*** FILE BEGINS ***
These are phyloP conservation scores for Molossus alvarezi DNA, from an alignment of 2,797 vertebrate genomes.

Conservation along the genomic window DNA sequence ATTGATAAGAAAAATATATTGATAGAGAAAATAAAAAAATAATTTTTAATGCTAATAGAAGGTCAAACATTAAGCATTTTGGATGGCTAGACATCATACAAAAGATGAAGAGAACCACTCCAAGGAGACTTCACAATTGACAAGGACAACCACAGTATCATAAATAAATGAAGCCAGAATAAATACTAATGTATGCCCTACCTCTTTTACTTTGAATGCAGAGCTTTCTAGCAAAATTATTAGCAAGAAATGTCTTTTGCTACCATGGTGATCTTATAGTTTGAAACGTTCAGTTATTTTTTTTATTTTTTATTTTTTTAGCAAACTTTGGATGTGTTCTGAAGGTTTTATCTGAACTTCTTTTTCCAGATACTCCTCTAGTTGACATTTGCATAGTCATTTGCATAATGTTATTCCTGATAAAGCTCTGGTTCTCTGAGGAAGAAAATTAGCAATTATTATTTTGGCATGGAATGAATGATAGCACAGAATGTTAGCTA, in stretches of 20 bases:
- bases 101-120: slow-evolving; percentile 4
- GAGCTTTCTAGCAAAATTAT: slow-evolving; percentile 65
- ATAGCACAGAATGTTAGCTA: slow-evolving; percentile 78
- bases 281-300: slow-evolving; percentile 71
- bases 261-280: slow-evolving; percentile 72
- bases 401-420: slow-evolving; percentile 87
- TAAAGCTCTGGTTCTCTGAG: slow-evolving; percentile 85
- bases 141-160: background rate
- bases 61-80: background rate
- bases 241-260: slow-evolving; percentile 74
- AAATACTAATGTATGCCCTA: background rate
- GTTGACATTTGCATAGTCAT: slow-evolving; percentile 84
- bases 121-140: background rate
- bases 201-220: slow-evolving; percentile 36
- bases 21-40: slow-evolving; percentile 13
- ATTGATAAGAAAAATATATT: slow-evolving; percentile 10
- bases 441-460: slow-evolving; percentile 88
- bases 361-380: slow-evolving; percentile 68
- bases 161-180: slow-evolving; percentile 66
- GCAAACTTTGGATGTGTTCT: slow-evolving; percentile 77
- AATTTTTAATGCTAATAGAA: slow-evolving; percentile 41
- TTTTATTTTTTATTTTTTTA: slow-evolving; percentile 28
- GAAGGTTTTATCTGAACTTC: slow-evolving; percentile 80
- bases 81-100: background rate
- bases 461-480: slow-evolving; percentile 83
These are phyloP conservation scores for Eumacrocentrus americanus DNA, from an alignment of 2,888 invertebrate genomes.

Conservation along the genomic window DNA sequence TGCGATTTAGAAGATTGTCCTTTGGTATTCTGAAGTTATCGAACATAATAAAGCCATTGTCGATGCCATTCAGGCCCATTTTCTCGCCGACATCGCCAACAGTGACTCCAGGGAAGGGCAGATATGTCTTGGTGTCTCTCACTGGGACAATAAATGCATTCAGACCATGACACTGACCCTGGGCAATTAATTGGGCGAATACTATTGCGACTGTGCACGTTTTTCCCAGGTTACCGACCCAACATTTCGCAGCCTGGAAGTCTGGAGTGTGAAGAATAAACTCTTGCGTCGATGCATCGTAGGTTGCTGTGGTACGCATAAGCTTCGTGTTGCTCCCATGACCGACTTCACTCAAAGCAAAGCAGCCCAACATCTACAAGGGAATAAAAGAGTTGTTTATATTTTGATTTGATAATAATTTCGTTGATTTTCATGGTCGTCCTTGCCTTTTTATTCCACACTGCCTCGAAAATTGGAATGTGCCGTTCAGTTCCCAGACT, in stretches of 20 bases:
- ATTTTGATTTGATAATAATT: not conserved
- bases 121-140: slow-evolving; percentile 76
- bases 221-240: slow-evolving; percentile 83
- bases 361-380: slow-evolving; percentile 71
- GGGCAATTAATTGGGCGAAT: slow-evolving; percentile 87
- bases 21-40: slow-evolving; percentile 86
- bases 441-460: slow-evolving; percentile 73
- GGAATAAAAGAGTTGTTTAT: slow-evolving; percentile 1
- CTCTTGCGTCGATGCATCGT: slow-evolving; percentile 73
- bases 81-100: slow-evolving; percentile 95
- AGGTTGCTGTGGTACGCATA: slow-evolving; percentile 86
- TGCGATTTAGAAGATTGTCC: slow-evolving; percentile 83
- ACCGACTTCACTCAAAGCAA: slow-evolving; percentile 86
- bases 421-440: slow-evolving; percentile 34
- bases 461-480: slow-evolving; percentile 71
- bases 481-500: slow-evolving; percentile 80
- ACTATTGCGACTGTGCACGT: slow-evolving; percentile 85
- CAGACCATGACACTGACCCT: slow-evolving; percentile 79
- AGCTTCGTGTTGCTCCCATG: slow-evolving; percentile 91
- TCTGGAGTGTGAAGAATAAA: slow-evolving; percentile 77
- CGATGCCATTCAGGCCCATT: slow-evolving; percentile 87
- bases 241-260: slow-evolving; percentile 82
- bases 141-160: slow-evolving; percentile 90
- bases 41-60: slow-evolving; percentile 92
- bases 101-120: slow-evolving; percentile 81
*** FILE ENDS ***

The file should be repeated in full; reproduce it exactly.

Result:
These are phyloP conservation scores for Molossus alvarezi DNA, from an alignment of 2,797 vertebrate genomes.

Conservation along the genomic window DNA sequence ATTGATAAGAAAAATATATTGATAGAGAAAATAAAAAAATAATTTTTAATGCTAATAGAAGGTCAAACATTAAGCATTTTGGATGGCTAGACATCATACAAAAGATGAAGAGAACCACTCCAAGGAGACTTCACAATTGACAAGGACAACCACAGTATCATAAATAAATGAAGCCAGAATAAATACTAATGTATGCCCTACCTCTTTTACTTTGAATGCAGAGCTTTCTAGCAAAATTATTAGCAAGAAATGTCTTTTGCTACCATGGTGATCTTATAGTTTGAAACGTTCAGTTATTTTTTTTATTTTTTATTTTTTTAGCAAACTTTGGATGTGTTCTGAAGGTTTTATCTGAACTTCTTTTTCCAGATACTCCTCTAGTTGACATTTGCATAGTCATTTGCATAATGTTATTCCTGATAAAGCTCTGGTTCTCTGAGGAAGAAAATTAGCAATTATTATTTTGGCATGGAATGAATGATAGCACAGAATGTTAGCTA, in stretches of 20 bases:
- bases 101-120: slow-evolving; percentile 4
- GAGCTTTCTAGCAAAATTAT: slow-evolving; percentile 65
- ATAGCACAGAATGTTAGCTA: slow-evolving; percentile 78
- bases 281-300: slow-evolving; percentile 71
- bases 261-280: slow-evolving; percentile 72
- bases 401-420: slow-evolving; percentile 87
- TAAAGCTCTGGTTCTCTGAG: slow-evolving; percentile 85
- bases 141-160: background rate
- bases 61-80: background rate
- bases 241-260: slow-evolving; percentile 74
- AAATACTAATGTATGCCCTA: background rate
- GTTGACATTTGCATAGTCAT: slow-evolving; percentile 84
- bases 121-140: background rate
- bases 201-220: slow-evolving; percentile 36
- bases 21-40: slow-evolving; percentile 13
- ATTGATAAGAAAAATATATT: slow-evolving; percentile 10
- bases 441-460: slow-evolving; percentile 88
- bases 361-380: slow-evolving; percentile 68
- bases 161-180: slow-evolving; percentile 66
- GCAAACTTTGGATGTGTTCT: slow-evolving; percentile 77
- AATTTTTAATGCTAATAGAA: slow-evolving; percentile 41
- TTTTATTTTTTATTTTTTTA: slow-evolving; percentile 28
- GAAGGTTTTATCTGAACTTC: slow-evolving; percentile 80
- bases 81-100: background rate
- bases 461-480: slow-evolving; percentile 83
These are phyloP conservation scores for Eumacrocentrus americanus DNA, from an alignment of 2,888 invertebrate genomes.

Conservation along the genomic window DNA sequence TGCGATTTAGAAGATTGTCCTTTGGTATTCTGAAGTTATCGAACATAATAAAGCCATTGTCGATGCCATTCAGGCCCATTTTCTCGCCGACATCGCCAACAGTGACTCCAGGGAAGGGCAGATATGTCTTGGTGTCTCTCACTGGGACAATAAATGCATTCAGACCATGACACTGACCCTGGGCAATTAATTGGGCGAATACTATTGCGACTGTGCACGTTTTTCCCAGGTTACCGACCCAACATTTCGCAGCCTGGAAGTCTGGAGTGTGAAGAATAAACTCTTGCGTCGATGCATCGTAGGTTGCTGTGGTACGCATAAGCTTCGTGTTGCTCCCATGACCGACTTCACTCAAAGCAAAGCAGCCCAACATCTACAAGGGAATAAAAGAGTTGTTTATATTTTGATTTGATAATAATTTCGTTGATTTTCATGGTCGTCCTTGCCTTTTTATTCCACACTGCCTCGAAAATTGGAATGTGCCGTTCAGTTCCCAGACT, in stretches of 20 bases:
- ATTTTGATTTGATAATAATT: not conserved
- bases 121-140: slow-evolving; percentile 76
- bases 221-240: slow-evolving; percentile 83
- bases 361-380: slow-evolving; percentile 71
- GGGCAATTAATTGGGCGAAT: slow-evolving; percentile 87
- bases 21-40: slow-evolving; percentile 86
- bases 441-460: slow-evolving; percentile 73
- GGAATAAAAGAGTTGTTTAT: slow-evolving; percentile 1
- CTCTTGCGTCGATGCATCGT: slow-evolving; percentile 73
- bases 81-100: slow-evolving; percentile 95
- AGGTTGCTGTGGTACGCATA: slow-evolving; percentile 86
- TGCGATTTAGAAGATTGTCC: slow-evolving; percentile 83
- ACCGACTTCACTCAAAGCAA: slow-evolving; percentile 86
- bases 421-440: slow-evolving; percentile 34
- bases 461-480: slow-evolving; percentile 71
- bases 481-500: slow-evolving; percentile 80
- ACTATTGCGACTGTGCACGT: slow-evolving; percentile 85
- CAGACCATGACACTGACCCT: slow-evolving; percentile 79
- AGCTTCGTGTTGCTCCCATG: slow-evolving; percentile 91
- TCTGGAGTGTGAAGAATAAA: slow-evolving; percentile 77
- CGATGCCATTCAGGCCCATT: slow-evolving; percentile 87
- bases 241-260: slow-evolving; percentile 82
- bases 141-160: slow-evolving; percentile 90
- bases 41-60: slow-evolving; percentile 92
- bases 101-120: slow-evolving; percentile 81